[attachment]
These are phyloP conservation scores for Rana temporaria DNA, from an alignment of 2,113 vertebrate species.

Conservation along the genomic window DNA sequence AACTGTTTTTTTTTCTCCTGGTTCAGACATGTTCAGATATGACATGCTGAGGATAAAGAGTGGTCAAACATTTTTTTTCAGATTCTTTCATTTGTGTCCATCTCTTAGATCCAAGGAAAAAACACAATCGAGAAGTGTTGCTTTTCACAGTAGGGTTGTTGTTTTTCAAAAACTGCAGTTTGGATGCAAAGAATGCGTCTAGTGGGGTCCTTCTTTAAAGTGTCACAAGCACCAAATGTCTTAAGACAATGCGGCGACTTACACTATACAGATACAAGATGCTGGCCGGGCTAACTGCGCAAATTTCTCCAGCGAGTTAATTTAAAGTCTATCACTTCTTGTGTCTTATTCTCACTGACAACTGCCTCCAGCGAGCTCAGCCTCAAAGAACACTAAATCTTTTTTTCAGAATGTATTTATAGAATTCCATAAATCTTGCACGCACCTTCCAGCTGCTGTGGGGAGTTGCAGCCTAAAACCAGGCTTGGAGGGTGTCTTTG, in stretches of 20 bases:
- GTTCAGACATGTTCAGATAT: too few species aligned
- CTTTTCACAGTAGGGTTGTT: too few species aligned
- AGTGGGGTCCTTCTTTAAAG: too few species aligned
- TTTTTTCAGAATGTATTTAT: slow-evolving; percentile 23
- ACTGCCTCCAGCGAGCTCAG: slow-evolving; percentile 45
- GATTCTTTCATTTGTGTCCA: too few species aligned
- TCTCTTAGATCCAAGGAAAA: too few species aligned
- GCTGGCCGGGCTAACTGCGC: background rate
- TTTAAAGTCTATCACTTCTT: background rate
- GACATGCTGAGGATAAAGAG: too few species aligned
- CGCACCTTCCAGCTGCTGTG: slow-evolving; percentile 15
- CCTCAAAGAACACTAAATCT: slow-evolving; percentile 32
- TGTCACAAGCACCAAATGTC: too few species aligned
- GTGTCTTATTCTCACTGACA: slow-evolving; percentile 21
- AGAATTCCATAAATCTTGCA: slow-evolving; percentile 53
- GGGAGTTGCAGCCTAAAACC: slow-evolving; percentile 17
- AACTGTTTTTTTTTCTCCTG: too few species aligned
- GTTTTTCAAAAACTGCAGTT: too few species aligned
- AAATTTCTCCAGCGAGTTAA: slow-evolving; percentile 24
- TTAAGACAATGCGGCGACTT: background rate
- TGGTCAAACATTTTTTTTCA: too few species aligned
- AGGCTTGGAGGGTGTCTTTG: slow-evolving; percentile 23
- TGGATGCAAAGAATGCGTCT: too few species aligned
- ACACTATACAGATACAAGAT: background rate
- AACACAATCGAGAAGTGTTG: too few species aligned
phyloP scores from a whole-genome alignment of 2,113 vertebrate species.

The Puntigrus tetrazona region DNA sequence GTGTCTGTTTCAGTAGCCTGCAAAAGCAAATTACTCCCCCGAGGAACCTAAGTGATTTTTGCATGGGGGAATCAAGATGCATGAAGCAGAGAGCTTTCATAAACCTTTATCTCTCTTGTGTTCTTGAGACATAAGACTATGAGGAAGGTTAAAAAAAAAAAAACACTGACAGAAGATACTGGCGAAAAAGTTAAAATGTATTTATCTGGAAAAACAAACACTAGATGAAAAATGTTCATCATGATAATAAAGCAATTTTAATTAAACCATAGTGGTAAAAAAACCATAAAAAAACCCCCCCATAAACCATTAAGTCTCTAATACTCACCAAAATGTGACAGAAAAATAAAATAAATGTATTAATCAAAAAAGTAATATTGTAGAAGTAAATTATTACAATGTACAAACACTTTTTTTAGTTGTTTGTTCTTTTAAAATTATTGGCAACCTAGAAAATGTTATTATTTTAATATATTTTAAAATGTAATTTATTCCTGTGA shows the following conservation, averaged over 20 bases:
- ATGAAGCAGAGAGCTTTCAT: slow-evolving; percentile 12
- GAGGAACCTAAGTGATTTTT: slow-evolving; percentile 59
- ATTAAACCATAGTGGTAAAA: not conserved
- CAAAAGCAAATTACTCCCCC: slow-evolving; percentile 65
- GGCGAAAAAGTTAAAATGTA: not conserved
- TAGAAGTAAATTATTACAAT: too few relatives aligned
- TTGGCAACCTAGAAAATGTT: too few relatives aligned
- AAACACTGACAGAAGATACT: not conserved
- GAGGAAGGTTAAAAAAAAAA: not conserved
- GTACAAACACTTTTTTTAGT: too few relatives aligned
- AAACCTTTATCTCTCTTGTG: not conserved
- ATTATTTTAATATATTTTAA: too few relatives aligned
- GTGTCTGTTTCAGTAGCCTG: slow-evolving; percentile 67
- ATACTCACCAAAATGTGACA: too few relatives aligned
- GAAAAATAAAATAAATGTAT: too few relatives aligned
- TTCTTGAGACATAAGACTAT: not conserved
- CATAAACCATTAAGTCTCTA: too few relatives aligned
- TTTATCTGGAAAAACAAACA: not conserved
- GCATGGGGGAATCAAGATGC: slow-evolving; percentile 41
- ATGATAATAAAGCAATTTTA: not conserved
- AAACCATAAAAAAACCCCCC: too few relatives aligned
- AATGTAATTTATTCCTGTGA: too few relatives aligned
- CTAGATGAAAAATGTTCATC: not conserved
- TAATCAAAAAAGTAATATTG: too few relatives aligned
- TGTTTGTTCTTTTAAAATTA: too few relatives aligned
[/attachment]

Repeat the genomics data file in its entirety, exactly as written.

These are phyloP conservation scores for Rana temporaria DNA, from an alignment of 2,113 vertebrate species.

Conservation along the genomic window DNA sequence AACTGTTTTTTTTTCTCCTGGTTCAGACATGTTCAGATATGACATGCTGAGGATAAAGAGTGGTCAAACATTTTTTTTCAGATTCTTTCATTTGTGTCCATCTCTTAGATCCAAGGAAAAAACACAATCGAGAAGTGTTGCTTTTCACAGTAGGGTTGTTGTTTTTCAAAAACTGCAGTTTGGATGCAAAGAATGCGTCTAGTGGGGTCCTTCTTTAAAGTGTCACAAGCACCAAATGTCTTAAGACAATGCGGCGACTTACACTATACAGATACAAGATGCTGGCCGGGCTAACTGCGCAAATTTCTCCAGCGAGTTAATTTAAAGTCTATCACTTCTTGTGTCTTATTCTCACTGACAACTGCCTCCAGCGAGCTCAGCCTCAAAGAACACTAAATCTTTTTTTCAGAATGTATTTATAGAATTCCATAAATCTTGCACGCACCTTCCAGCTGCTGTGGGGAGTTGCAGCCTAAAACCAGGCTTGGAGGGTGTCTTTG, in stretches of 20 bases:
- GTTCAGACATGTTCAGATAT: too few species aligned
- CTTTTCACAGTAGGGTTGTT: too few species aligned
- AGTGGGGTCCTTCTTTAAAG: too few species aligned
- TTTTTTCAGAATGTATTTAT: slow-evolving; percentile 23
- ACTGCCTCCAGCGAGCTCAG: slow-evolving; percentile 45
- GATTCTTTCATTTGTGTCCA: too few species aligned
- TCTCTTAGATCCAAGGAAAA: too few species aligned
- GCTGGCCGGGCTAACTGCGC: background rate
- TTTAAAGTCTATCACTTCTT: background rate
- GACATGCTGAGGATAAAGAG: too few species aligned
- CGCACCTTCCAGCTGCTGTG: slow-evolving; percentile 15
- CCTCAAAGAACACTAAATCT: slow-evolving; percentile 32
- TGTCACAAGCACCAAATGTC: too few species aligned
- GTGTCTTATTCTCACTGACA: slow-evolving; percentile 21
- AGAATTCCATAAATCTTGCA: slow-evolving; percentile 53
- GGGAGTTGCAGCCTAAAACC: slow-evolving; percentile 17
- AACTGTTTTTTTTTCTCCTG: too few species aligned
- GTTTTTCAAAAACTGCAGTT: too few species aligned
- AAATTTCTCCAGCGAGTTAA: slow-evolving; percentile 24
- TTAAGACAATGCGGCGACTT: background rate
- TGGTCAAACATTTTTTTTCA: too few species aligned
- AGGCTTGGAGGGTGTCTTTG: slow-evolving; percentile 23
- TGGATGCAAAGAATGCGTCT: too few species aligned
- ACACTATACAGATACAAGAT: background rate
- AACACAATCGAGAAGTGTTG: too few species aligned
phyloP scores from a whole-genome alignment of 2,113 vertebrate species.

The Puntigrus tetrazona region DNA sequence GTGTCTGTTTCAGTAGCCTGCAAAAGCAAATTACTCCCCCGAGGAACCTAAGTGATTTTTGCATGGGGGAATCAAGATGCATGAAGCAGAGAGCTTTCATAAACCTTTATCTCTCTTGTGTTCTTGAGACATAAGACTATGAGGAAGGTTAAAAAAAAAAAAACACTGACAGAAGATACTGGCGAAAAAGTTAAAATGTATTTATCTGGAAAAACAAACACTAGATGAAAAATGTTCATCATGATAATAAAGCAATTTTAATTAAACCATAGTGGTAAAAAAACCATAAAAAAACCCCCCCATAAACCATTAAGTCTCTAATACTCACCAAAATGTGACAGAAAAATAAAATAAATGTATTAATCAAAAAAGTAATATTGTAGAAGTAAATTATTACAATGTACAAACACTTTTTTTAGTTGTTTGTTCTTTTAAAATTATTGGCAACCTAGAAAATGTTATTATTTTAATATATTTTAAAATGTAATTTATTCCTGTGA shows the following conservation, averaged over 20 bases:
- ATGAAGCAGAGAGCTTTCAT: slow-evolving; percentile 12
- GAGGAACCTAAGTGATTTTT: slow-evolving; percentile 59
- ATTAAACCATAGTGGTAAAA: not conserved
- CAAAAGCAAATTACTCCCCC: slow-evolving; percentile 65
- GGCGAAAAAGTTAAAATGTA: not conserved
- TAGAAGTAAATTATTACAAT: too few relatives aligned
- TTGGCAACCTAGAAAATGTT: too few relatives aligned
- AAACACTGACAGAAGATACT: not conserved
- GAGGAAGGTTAAAAAAAAAA: not conserved
- GTACAAACACTTTTTTTAGT: too few relatives aligned
- AAACCTTTATCTCTCTTGTG: not conserved
- ATTATTTTAATATATTTTAA: too few relatives aligned
- GTGTCTGTTTCAGTAGCCTG: slow-evolving; percentile 67
- ATACTCACCAAAATGTGACA: too few relatives aligned
- GAAAAATAAAATAAATGTAT: too few relatives aligned
- TTCTTGAGACATAAGACTAT: not conserved
- CATAAACCATTAAGTCTCTA: too few relatives aligned
- TTTATCTGGAAAAACAAACA: not conserved
- GCATGGGGGAATCAAGATGC: slow-evolving; percentile 41
- ATGATAATAAAGCAATTTTA: not conserved
- AAACCATAAAAAAACCCCCC: too few relatives aligned
- AATGTAATTTATTCCTGTGA: too few relatives aligned
- CTAGATGAAAAATGTTCATC: not conserved
- TAATCAAAAAAGTAATATTG: too few relatives aligned
- TGTTTGTTCTTTTAAAATTA: too few relatives aligned